Snoop Dogg, Steelers Fan, Jumps on the Cleveland Browns, Erm, "Bandwagon"
Snoop turned up at Browns practice earlier this week to give the players and fans a pep talk. Why?
L: Joe Robbins/Getty Images
R: Screenshot via Cleveland Browns on Twitter
After winning only one of their 36 games between 2016 and 2017, setting a series of humiliating records along the way, the Cleveland Browns are now, if you get drunk and squint really hard, a kinda spunky and mildly amusing NFL franchise. Baker Mayfield, their large and fresh-faced quarter back, has not yet learned of the crushing void that waits beneath him every time he lines up under center; wide receiver Jarvis Landry will continue biff his teammates on the skull until they display the kind of heart required in the rust belt; their offensive line coach, who belongs on the label of a bottom-shelf bourbon, has so much goddamned grit that he thinks stretching before exercise is for cowardly millenials.
They are, however, still fundamentally doomed. After squeaking out a win against a forlorn Ravens team last week, the Browns sit at .500 on the season. They are no longer an embarrassment in the eyes of God and Ohio, but their chances of making the playoffs are still about the same as my chances of getting into shape, flying to Los Angeles, running furiously around the Coliseum, catching Sean McVay's eye, getting picked up by the Rams, and then making the playoffs myself.
What, then, is Snoop Dogg doing here?
That's Snoop, supposedly a die-hard Pittsburgh Steelers fan, striding through the Browns' practice facility and telling their fans to "turn out this weekend" for a home game against Tampa: "Y'all got a new feeling, a new spirit—let's go get it done, Dawg Pound."
He went on, telling the world that the Browns are in great shape. Per Cleveland.com:
"The real Dogg had to come see the Dawg Pound and make it official," he said on Cleveland Browns Daily. "I like a lot of players y’all got on your team. I like what y'all doing. (Jarvis) Landry, (Baker) Mayfield, (Myles) Garrett, (Jabrill) Peppers. It's a bunch of guys I like how they get down."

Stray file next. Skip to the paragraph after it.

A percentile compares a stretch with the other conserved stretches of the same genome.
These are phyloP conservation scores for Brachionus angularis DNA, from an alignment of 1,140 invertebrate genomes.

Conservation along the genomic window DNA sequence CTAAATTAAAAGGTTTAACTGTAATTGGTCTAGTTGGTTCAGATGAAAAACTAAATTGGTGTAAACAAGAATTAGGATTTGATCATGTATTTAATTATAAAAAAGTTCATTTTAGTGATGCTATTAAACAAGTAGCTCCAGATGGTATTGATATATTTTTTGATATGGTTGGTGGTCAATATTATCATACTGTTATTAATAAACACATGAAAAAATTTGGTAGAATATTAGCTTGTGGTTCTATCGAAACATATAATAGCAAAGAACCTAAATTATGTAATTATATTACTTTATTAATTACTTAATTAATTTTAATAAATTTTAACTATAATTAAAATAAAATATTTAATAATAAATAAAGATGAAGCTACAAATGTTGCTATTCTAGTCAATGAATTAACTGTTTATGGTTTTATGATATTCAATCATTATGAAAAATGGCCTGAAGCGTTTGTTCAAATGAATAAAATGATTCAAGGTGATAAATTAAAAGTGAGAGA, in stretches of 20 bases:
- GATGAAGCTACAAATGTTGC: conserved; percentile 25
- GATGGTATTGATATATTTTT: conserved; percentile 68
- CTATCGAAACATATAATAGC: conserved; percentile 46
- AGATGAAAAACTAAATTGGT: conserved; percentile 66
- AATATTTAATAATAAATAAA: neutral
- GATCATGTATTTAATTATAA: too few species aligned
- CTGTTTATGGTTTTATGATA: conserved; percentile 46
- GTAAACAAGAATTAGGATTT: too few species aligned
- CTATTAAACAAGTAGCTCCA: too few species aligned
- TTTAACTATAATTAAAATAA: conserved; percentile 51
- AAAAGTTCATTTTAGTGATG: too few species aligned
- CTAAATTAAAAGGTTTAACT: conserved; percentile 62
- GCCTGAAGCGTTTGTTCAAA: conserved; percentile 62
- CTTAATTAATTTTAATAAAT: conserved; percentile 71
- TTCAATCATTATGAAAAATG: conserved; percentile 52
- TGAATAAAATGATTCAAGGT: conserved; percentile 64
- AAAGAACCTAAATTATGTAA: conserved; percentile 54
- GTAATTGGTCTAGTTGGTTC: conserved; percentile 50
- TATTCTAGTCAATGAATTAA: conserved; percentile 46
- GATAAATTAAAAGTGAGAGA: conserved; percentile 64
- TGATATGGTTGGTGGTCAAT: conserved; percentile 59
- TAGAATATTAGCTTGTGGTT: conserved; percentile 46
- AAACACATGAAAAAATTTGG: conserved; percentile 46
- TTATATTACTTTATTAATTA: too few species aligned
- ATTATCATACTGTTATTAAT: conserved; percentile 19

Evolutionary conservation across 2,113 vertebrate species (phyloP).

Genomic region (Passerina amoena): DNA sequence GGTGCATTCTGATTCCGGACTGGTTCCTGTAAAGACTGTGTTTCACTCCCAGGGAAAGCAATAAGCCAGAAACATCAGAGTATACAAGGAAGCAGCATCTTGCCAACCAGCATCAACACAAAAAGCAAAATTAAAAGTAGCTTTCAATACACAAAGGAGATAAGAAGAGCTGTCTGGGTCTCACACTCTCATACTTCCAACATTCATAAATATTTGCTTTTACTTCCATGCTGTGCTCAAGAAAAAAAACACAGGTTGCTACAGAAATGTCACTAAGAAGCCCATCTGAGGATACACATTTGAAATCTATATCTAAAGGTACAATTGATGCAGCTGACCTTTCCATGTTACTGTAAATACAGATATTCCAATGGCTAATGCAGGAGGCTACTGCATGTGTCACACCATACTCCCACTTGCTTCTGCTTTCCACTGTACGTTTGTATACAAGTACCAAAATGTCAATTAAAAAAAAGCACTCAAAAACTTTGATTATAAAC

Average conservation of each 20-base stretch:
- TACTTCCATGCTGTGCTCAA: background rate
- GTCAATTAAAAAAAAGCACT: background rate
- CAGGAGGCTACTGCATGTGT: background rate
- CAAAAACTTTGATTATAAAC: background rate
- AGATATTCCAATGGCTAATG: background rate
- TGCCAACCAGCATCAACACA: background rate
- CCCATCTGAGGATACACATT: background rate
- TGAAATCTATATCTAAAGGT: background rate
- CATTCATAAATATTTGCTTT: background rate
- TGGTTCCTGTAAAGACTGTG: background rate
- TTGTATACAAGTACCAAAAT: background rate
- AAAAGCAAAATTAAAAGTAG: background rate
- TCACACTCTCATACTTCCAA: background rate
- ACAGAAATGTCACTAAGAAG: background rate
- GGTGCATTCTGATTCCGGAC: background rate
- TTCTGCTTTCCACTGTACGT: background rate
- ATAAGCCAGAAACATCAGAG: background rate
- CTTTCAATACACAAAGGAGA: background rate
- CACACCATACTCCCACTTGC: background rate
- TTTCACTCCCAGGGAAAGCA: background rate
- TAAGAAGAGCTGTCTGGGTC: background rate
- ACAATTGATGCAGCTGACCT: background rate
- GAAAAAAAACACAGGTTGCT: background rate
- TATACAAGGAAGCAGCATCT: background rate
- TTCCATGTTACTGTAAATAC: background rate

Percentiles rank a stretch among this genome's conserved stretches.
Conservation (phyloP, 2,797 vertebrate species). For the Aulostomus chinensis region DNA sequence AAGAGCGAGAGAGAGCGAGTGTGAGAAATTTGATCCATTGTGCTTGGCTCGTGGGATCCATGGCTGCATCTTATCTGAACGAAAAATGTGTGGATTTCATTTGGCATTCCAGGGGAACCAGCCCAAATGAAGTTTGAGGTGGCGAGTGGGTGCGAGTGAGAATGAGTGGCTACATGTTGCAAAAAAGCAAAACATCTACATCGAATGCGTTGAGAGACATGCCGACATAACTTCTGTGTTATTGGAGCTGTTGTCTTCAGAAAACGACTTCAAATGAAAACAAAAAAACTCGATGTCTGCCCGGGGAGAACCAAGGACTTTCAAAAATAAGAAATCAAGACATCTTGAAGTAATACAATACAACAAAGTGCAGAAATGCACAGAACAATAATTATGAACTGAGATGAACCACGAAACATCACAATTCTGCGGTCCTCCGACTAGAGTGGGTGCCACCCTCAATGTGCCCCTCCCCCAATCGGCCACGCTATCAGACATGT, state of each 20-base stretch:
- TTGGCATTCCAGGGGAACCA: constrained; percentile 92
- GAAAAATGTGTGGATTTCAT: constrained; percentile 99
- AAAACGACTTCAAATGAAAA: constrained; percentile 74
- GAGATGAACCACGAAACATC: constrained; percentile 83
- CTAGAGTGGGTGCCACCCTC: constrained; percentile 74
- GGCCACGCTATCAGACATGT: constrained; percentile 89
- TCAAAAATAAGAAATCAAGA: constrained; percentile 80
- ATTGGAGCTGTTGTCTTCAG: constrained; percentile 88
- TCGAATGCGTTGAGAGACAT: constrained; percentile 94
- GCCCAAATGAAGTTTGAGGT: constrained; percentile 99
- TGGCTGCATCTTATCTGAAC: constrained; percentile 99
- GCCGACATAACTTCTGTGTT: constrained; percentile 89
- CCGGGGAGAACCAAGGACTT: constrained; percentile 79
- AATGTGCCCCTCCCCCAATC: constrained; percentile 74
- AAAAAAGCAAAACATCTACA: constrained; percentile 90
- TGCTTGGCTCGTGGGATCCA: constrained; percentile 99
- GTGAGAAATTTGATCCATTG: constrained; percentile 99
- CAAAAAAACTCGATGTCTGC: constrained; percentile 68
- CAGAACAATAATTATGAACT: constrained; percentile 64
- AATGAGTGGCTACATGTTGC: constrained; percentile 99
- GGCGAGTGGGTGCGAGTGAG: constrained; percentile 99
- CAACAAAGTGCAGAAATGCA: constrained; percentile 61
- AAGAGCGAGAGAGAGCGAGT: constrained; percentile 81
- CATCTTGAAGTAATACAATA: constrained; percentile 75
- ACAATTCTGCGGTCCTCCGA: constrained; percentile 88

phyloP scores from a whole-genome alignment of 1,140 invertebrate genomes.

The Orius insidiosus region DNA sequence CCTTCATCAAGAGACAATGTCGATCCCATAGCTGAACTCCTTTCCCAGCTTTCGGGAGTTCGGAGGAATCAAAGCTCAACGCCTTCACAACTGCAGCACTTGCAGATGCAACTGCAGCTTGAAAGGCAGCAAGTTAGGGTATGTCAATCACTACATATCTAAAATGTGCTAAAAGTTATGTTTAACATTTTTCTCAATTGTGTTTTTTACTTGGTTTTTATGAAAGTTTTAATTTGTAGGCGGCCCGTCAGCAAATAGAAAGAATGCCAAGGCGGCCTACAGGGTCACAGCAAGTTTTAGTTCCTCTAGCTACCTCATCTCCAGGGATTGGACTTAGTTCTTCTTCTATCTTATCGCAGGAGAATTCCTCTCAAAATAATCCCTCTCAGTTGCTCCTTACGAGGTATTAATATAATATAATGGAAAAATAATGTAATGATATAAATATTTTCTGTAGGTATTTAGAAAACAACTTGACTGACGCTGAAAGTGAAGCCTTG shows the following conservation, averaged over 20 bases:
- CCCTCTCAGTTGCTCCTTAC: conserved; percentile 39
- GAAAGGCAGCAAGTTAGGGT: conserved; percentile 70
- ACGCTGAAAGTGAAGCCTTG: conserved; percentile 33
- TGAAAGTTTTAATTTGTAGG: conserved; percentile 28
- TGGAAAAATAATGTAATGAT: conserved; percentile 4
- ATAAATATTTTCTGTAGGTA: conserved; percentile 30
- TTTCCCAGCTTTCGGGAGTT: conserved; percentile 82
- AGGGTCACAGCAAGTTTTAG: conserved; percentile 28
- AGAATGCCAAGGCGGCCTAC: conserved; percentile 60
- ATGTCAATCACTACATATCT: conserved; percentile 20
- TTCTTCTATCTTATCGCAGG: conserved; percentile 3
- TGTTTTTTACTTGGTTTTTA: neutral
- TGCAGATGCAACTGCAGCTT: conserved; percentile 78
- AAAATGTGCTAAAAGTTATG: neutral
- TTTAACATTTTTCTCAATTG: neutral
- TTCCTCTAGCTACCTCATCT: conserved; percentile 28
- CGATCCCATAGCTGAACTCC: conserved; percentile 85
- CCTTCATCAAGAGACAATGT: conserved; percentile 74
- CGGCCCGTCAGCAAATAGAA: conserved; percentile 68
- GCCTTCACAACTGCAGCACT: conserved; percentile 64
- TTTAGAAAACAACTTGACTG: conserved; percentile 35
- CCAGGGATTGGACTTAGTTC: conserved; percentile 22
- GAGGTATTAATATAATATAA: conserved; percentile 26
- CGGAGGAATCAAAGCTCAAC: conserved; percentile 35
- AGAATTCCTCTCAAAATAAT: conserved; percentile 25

What, precisely, Snoop was making official remains unclear. He participated in the vile New England Patriots' ring ceremony last year, and he even wore merchandise with their middle management-ass logo emblazoned on it for the occasion. But at least the Patriots, in all their grotesqueness, are a seemingly unkillable football dynasty. The Browns are still the Browns.
You may think, then, that there is no good reason for Snoop to flirt with changing his allegiance to the Steelers' AFC North rivals. You would be wrong. Again from Cleveland.com:
Snoop Dogg, a Steelers fan, was in town to promote his "Redemption of a Dogg" stage play, which comes to Playhouse Square on October 28.
There's so much to enjoy in that sentence. "Redemption of a Dogg," according to Playhouse Square's website, "examines the internal battle one man has between preserving his life-long legacy and losing the love of his life when he is faced with choosing fame and fortune over faith and family." It is almost certainly going to be a masterpiece. And Playhouse Square itself is directly beneath this massive outdoor chandelier that I bring up on my phone every time Cleveland comes up in conversation (more often than you'd think). There is only one reason to toy with fandom; that reason is "Redemption of a Dogg."
Browns coach Hue Jackson was grateful for Snoop's appearance, but, brilliantly, he wasn't getting too worked up about things. There will be many more where Snoop came from, he insisted in a press conference. Many more:
"Snoop, I've known him for quite a while," said Jackson. "He's been around some other places I have been. ... It was good to have him out for a moment. A lot of guys see him on the sideline, and his message was 'Man, you guys are doing some good things, some really good things.'
"I thought that was great. At the same time, there are going to be a lot of people that want to come be on this wagon when the wagon gets rolling, and we're going to circle the wagon. I know that because I didn't see any of these people the last two years.
I genuinely hope that the Browns' "bandwagon" gets so full that it starts to creak. I wish this team, its stretch-agnostic OL coach, and its long-suffering fans nothing but the best. I honestly quite like Cleveland, to my knowledge the only city in the world with a massive fucking outdoor chandelier. And I cannot wait to see "Redemption of a Dogg."
But above all, I admire Hue Jackson, an almost dangerously confident man with three wins and a Snoop Dogg endorsement under his belt.
Alex Robert Ross occasionally has bad sports takes on Twitter.
This article originally appeared on Noisey US.